Pretty cool!

My 7 y.o. “I” has now “attended” three drive-through birthdays (with me at the wheel), all slightly different.

The first involved meeting up with other families (masked) in a parking lot, decorating our cars with markers and signs, then parading together single file in our cars towards the birthday girl’s house, where she (M) was waiting with her dad and brother and gift bags to hand out. The drive-by greeting itself was over within a minute, which felt a little odd – but M was getting LOTS of adoration and attention from dozens of people, including neighbors standing outside to look and cheer as well, so it felt like a complete “pandemic party success” from my perspective.

The second drive-through party “I” attended didn’t start with an initial meet-up. Instead, the hosts offered an hour’s window to come by and say hi, which meant we could take our time and not feel rushed by a crowd of other cars ahead of and behind us. We actually got to spend 10 minutes chatting through our car window with the birthday girl, asking how her birthday had gone so far, what she was planning to do that evening, etc. A present and a gift bag were exchanged, and (typical for 7 year-olds) every single gift bag item was cherished and appreciated by my daughter on the drive home.

The third drive-through party “I” attended was a mix of the first two. We were given a specific time to drive by, and there was healthy crowd of cars waiting around for a turn. The birthday boy gave my daughter an ice cream bar using a “Go Go Gadget Arm” tool and this (the ice cream) was literally the much-discussed treat of her day. We left with a honk, as other friends came up for their turn to say hi.

Second Quarantine Party: 12 Year Old Daughter

My daughter C started thinking about her birthday weeks ago, wondering what her options were, and how in the world she could make it fun.

She gave up immediately on coming close to the magic of last year’s birthday, when we took her and a small group of friends ziplining through the forest (heck, that was MY best birthday party ever!) – but she still wanted to find some way to make this depressing year memorable.

Her most recurrent comment to me during our planning time was, “Surprise me. I want to be surprised.” I appreciated that sentiment, but knew I needed to strike a balance to ensure my ideas were close to the ballpark of what she wanted.

I considered hosting a drive-through party for C, since I now had a few templates to build on, but she told me she was less interested in this than getting to see a couple of close friends.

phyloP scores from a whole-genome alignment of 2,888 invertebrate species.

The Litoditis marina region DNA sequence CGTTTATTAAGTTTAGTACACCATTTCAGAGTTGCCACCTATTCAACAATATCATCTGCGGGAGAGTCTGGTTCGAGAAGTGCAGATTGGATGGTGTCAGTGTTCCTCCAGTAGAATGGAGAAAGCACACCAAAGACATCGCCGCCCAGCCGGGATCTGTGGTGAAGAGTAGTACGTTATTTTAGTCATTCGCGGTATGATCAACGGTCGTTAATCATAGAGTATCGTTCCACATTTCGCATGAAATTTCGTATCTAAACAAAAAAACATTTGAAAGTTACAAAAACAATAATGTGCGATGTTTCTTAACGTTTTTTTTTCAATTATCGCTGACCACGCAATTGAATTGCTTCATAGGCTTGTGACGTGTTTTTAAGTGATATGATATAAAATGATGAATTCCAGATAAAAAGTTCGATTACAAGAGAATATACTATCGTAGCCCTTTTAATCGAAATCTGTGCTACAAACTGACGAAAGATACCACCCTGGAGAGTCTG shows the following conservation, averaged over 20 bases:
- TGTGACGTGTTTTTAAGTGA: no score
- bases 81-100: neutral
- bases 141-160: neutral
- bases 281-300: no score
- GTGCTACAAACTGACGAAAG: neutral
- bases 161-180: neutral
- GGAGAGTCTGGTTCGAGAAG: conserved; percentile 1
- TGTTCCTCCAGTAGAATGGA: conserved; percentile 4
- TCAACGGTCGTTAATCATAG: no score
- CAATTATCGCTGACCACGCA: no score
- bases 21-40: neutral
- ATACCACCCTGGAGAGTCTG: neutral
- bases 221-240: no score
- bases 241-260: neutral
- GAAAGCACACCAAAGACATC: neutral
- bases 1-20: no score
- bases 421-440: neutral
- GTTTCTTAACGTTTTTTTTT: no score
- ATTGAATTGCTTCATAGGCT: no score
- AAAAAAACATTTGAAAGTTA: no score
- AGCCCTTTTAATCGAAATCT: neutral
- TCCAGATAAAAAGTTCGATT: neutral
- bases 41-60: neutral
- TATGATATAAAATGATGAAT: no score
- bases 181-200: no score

Thankfully, while we’re still in quarantine, life has opened up a tiny bit to allow for “bubble friends” (a.k.a. “quarantine friends” – kids whose families we know and trust and feel comfortable socializing with now and then).

So, her party was an interesting hybrid of approaches.

I started with the most successful idea from my son’s party: the Candy Scavenger Hunt. I made a special date to take my daughter to the store with me (masked), and let her carefully pick out her top ten favorite candies.

(Parents, don’t underestimate how amazing this process alone can be. Remember the days of feeling like your parents controlled everything about your candy consumption, and the idea of picking out not one but TEN candies was like being invited to an exclusively-fun version of Willy Wonka’s Factory?) 

Back at home, I enlisted the help of my two younger kids in finding ten spots around and outside the home to hide the candy, and once again wrote some quick “doggerel” clues:

Just three more left! Can you find them?
Go back inside and head up the stairs.
Check the spot where our vacuum is hidden
And a candy will solve all your cares.

The hunt was once again a complete success, other than ants crawling into the sealed box of Milk Duds that had only been outside for a couple of hours. (Ew! She’ll get a re-do on that.) 

The night before her official birthday, we held what has now become a “traditional” Zoom party with our family members (we had also done this for Father’s Day and another cousin’s birthday in the meantime). This involved:

  • opening the presents everyone had sent C through the mail;
  • showing off the sweet treats C had picked out from the local bakery (see picture above);
  • doing an “All About C” quiz (turns out it’s really hard to guess a 12 year old’s current favorite song, or color, or activity);
  • ending once again with a real-life scavenger hunt (“Go and come back in 10 minutes”), with C assigning points for the most creative items.

I took some screen shots during the “party” – including, of course, a “funny face” one – and sent them to everyone as a “party favor”.

Finally, C had a sleepover with two close “quarantine friends”. They went swimming in the lake, had a dinner of C’s choice (yay for Trader Joe’s mini chicken tacos and potstickers!), ate an array of delicious (bakery-made) pastries, opened presents, and watched a movie (actually, two) before spreading out in sleeping bags on the living room floor and conking for the night.